In some situations a man divorces his wife to get some benefits and then reinstate their marriage. There are 2 views; the first considers such divorce effective. The other sees that it depends on man’s intention.

Sham Divorce

Similar Questions 

· Paper divorce.
   · Divorce to obtain nationality.
   · Divorce in order to marry another wife in a country that disallows polygamy.

The Issue

A man may divorce his wife on paper only, or he may obtain a divorce certificate in order to circumvent certain legal restrictions and gain some benefit that he cannot recieve if he is married. A man may admit that he has divorced his wife once, without her knowledge, and obtain the relevant certificate then reinstate the marriage. He may do so in order to get her a visa to a country which does not allow polygamy or to enable her to get a social benefit that is given to divorced women. In this last case, the couple both agree to this deception. They obtain the divorce certificate and when the social benefit has been approved they resume their marriage. Does such sham divorce count as a real divorce?


The first view considers such divorce effective. This is the view of most contemporary scholars. They say that such a sham divorce is real and counts against the divorcing husband. The Assembly of Muslim Jurists of America endorsed this view in the final statement concluding its second convention held in Copenhagen in 2004. The statement said: ‘A sham divorce counts against the person resorting to it, since he has spoken the words or appointed someone else to do it on his behalf, whether he intends it or not. Writing is the most important means of documentation in our modern world. As far as religion is concerned, such a divorce is disregarded unless it is intended. This is the weightier scholarly view.

This view is based on the hadith reported by Abu Hurayrah who

quotes the Prophet as saying

Three matters are taken seriously whether they are said in earnest or in jest: divorce, marriage and re-instatement of marriage after divorce

Related by Abu Dawud, hadith No. 2,194; al-Tirmidhi, hadith No. 1,184; Ibn Majah, hadith No. 2,039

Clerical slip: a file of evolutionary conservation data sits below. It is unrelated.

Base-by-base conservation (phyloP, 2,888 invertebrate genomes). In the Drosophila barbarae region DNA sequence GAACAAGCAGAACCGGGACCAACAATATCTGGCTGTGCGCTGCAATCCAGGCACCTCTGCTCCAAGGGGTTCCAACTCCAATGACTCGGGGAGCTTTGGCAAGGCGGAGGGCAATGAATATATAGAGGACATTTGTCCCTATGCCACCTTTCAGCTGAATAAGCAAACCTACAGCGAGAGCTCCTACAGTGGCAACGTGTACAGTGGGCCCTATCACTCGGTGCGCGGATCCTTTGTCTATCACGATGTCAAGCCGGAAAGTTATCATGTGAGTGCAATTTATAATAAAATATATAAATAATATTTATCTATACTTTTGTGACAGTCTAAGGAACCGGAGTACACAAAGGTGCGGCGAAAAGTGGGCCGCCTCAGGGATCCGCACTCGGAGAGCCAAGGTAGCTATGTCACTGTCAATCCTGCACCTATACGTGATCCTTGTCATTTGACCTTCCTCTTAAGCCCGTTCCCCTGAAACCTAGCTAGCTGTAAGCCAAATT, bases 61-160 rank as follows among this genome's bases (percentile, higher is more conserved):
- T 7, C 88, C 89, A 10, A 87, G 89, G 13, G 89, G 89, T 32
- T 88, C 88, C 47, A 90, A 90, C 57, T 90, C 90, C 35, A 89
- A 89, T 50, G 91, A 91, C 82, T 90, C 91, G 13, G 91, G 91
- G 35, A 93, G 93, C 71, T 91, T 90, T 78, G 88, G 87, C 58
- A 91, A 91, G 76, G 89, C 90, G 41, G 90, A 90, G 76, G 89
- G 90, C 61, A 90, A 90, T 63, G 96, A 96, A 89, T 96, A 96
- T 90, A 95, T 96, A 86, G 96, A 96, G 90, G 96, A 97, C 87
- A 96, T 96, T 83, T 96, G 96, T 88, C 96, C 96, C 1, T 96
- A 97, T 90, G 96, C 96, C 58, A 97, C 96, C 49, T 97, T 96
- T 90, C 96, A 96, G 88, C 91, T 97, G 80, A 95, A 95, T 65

This hadith is graded as ‘Good’. Al-Hasan al-Basri said: ‘In pre-Islamic days a man might divorce his wife and then he would say that it was all in jest. Or he might free a slave, but keep that slave saying that it was all a joke. To stop this, 

God gave the order

Do not take God’s revelations in a frivolous manner

2: 231

 the Prophet said

Three matters are taken seriously ...”. He thus ended this practice

Malik quotes Sa'id ibn al-Musayyib as saying: ‘Three matters cannot be taken in jest: marriage, divorce and freeing slaves.’ Al-Hasan reports that Abu al-Darda’, a companion of the Prophet, said: ‘Three matters do not admit frivolity: marriage, divorce, and freeing slaves.’ (Related by Ibn Abi Shaybah in Al-Musannaf, and al-Albani says that its chain of transmission is reliable up to al-Hasan).
Ibn Taymiyyah said: The Legislator[1]forbids that God’s revelations should be taken in a frivolous manner and He has forbidden that His revelations, i.e. contracts, should be spoken in any way other than seriously intending their effects as defined in religion. Therefore, He has forbidden that they should be said in jest or under duress and He has forbidden the arrangement of a sham marriage to allow a divorcee to go back to her former husband. This is evidenced by His commandment: 

Do not take God’s revelations in a frivolous manner

2: 231

 and by the Prophet’s hadith

Why do some people jest about God’s orders and take His revelations frivolously? A man may say to his wife: I divorce you; I take you back; I divorce you; I take you back.” It is clear that taking such matters frivolously is forbidden [2]

The second view is supported by some contemporary scholars who say that such a sham divorce does not take place. They argue that the man does not intend to divorce his wife. Things come into effect on the basis of intentions, not words. These scholars, however, do not reply to any of the bases supporting the first view which declares divorce effective whether said in earnest or in jest, provided that the clear words of divorce have been pronounced.


· The website of the Assembly of Muslim Jurists of America (AMJA):
   · Islam Question and Answer: 
   · Ibn Taymiyyah, Al-Fatawa al-Kubra.


  1. This is a reference to God as He is the only one who legislates.
  2. Ibn Taymiyyah, Majmu[ al-Fatawa, vol. 6, p. 65.